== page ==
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UTA's Ogden rapid bus project has a new name as it inches closer to completion

Beth Holbrook, a member of the UTA Board of Trustees, speaks during a press conference Wednesday announcing the new name of the BRT project in Ogden. The future bus system is expected to be completed by 2023.

Beth Holbrook, a member of the UTA Board of Trustees, speaks during a press conference Wednesday announcing the new name of the BRT project in Ogden. The future bus system is expected to be completed by 2023. (Utah Transit Authority)



Estimated read time: 3-4 minutes

OGDEN — All aboard the Ogden Express!

Utah Transit Authority, Ogden City and Weber State University leaders gathered together Wednesday to reveal that Ogden Express, or OGX, will be the official name of the rapid bus transit system that will connect UTA's Ogden FrontRunner station and the Weber State University campus. Up until now, it had been referred to as the Ogden/WSU BRT project.

"I could not be more excited about this ... this will be a generational project," said Ogden Mayor Mike Caldwell. "Once this opens, I can't wait to ride it."

Beth Holbrook, a member of the UTA Board of Trustees, said the new name is the result of a collective effort between leaders with UTA, Ogden, Weber State and various other organizations, including local business and tourism agencies. She explained that they decided on a name that identifies the community served by the transit system and what the service would be like.

UTA officials announced in April — when they broke ground on the $120 million project — that it is expected to be completed by 2023. The first three years of service will be free as a result of grants from the Federal Transit Administration that cover most of the project's costs. Cindy Terwilliger, an FTA regional administrator, said $78.3 million in federal grants were provided toward the project.

Holbrook said Wednesday that the Ogden Express will feature 11 all-electric buses that will travel between 22 stations in Ogden once the project is complete. Three of the busses will be used to replace the Weber State Shuttle in August 2022, she added.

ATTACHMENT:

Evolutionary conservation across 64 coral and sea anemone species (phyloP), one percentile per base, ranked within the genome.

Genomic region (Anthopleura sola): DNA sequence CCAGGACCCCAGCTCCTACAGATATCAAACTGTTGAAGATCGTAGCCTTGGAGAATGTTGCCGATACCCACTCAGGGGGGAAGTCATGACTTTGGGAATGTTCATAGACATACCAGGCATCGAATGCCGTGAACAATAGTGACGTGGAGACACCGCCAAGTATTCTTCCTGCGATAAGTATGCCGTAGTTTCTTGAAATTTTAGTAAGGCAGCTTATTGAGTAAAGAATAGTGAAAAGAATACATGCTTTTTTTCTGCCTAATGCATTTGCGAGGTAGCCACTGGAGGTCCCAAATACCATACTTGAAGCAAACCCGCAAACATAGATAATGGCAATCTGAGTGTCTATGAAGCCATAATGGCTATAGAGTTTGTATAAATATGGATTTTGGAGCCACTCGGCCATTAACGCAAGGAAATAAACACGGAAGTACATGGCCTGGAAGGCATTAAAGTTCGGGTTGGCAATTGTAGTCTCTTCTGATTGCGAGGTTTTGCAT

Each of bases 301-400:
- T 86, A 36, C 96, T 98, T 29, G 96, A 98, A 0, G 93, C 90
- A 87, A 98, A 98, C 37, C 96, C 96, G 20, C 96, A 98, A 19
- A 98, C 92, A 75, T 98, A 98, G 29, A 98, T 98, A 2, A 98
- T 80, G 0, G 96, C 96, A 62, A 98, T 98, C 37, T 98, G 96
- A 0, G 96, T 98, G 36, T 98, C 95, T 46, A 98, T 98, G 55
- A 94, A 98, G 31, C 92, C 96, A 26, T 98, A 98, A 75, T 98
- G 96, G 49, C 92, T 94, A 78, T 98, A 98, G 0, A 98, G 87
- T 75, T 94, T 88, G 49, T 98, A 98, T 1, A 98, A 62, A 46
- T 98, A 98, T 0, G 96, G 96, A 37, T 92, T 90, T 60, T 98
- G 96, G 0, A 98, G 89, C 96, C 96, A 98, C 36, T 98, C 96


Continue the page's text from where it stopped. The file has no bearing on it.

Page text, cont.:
Weber State University President Brad Mortensen said he is impressed with the progress made since the ground was broken in April. Looking at his surroundings, including the Wasatch Mountains neighboring the Ogden campus, he said he's grateful for the decision made in the past to place the university where it is and that's something he expects future students and residents will feel about the rapid bus system.

"I'm very confident that generations from now, folks will look back at this investment at our campus and our community with that same positive light — to recognize what a great symbol this is," he said. "We know it will be a great asset to all of the community members who want to take advantage of the cultural and recreational opportunities that are here."

Meanwhile, Holbrook said the Ogden Express "sets the stage" for UTA's future transit systems. It's the agency's second rapid bus transit system after UVX in Utah County that is already in service; however, UTA also has several similar rapid transit systems planned in the future. Those projects are Point of the Mountain (Sandy to Lehi), Central Corridor (Lehi to Provo), Davis-Salt Lake City Community Connector (South Davis County to Salt Lake City) and Midvale Connector (Murray to West Valley City), according to Holbrook.

"These projects are really designed to be collectively connected and that's the goal we have moving forward," she said. "Not only are we setting the standards for our BRT naming conventions but we're also setting some of the branding standards for our designs."

The Ogden Express, Holbrook continued, will have a similar brand design as the UVX, and future projects will be branded similarly as the UVX and the Ogden Express. Terwilliger added that the FTA is working with UTA leaders in helping finance those future projects.

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